Thanks. MM is great stuff. Did you use it wet or dry?

 

 

I prefer to use it dry.  I like to be able to see what the finish looks like without having to wipe it dry. And I don't like putting water on my instrument, and using mineral spirits can gum up the grit. I run the mesh over a scrub brush and wipe on some denim...usually that I'm wearing:D, and the MM unloads easily enough. But your pants do get covered in sanding dust rather quickly.:P

SR

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I got her put together. (her?) Still needs a set up, but I know enough to say it does make noise. I'll probably take one more set of pics when it's all done, but these will at least show what it looks like.

First a confession: I measured for the neck angle prior to preparing the top and body for glue up. I lost a fair bit of thickness whilst flattening the pieces. Bottom line is my angle was too high and my bridge too low. I took a base plate form an old Shaller bridge I had used in the past and made a base plate for this.. The open end was actually useful as it gave me room to solder on the bridge ground wire.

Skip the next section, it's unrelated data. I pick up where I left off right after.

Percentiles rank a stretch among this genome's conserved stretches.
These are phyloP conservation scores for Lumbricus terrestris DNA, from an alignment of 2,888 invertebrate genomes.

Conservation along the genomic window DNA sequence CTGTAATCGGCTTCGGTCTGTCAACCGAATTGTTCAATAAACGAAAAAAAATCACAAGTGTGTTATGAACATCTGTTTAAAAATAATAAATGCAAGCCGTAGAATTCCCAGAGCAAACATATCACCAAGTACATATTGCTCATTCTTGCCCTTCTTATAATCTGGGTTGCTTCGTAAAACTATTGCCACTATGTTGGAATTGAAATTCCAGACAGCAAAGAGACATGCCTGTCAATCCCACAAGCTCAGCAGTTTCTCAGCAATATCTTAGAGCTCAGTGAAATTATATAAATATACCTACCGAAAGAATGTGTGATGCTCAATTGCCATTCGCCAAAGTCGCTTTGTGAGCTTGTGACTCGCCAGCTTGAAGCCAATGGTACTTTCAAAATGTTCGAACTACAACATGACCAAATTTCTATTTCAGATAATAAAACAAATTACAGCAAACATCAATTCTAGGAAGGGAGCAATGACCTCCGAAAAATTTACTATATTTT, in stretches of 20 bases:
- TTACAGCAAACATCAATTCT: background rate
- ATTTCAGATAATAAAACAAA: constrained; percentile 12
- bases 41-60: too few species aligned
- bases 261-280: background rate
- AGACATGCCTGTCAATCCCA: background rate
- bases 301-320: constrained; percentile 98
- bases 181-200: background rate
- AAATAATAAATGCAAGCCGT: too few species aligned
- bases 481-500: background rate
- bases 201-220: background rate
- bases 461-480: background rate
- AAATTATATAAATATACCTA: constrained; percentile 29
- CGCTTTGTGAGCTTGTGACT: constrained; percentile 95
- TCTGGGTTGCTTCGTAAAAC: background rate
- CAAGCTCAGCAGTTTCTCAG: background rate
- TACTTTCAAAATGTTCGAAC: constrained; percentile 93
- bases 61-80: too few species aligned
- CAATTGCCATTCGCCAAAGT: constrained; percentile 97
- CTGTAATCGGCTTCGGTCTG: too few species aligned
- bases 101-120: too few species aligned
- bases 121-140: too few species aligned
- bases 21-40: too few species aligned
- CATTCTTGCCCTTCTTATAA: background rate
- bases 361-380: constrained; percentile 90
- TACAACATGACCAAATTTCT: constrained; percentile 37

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SR

 

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I hate this bridge....but it is literally the only style I found. The saddles are just threaded stock-think bolts or all thread. The strings have to angle in to stay off the height adjustment holes, and to be properly spaced for mandolin string pairs.

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SR

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I probably should lined up the ball ends in the same direction. I had a tough time finding electric mandolin strings. I wanted to be sure they would create an electromagnetic signal. I open the ones I bought today and they have loop ends...which require a tailpiece with hooks. I ended up using most of two sets of guitar strings.

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SR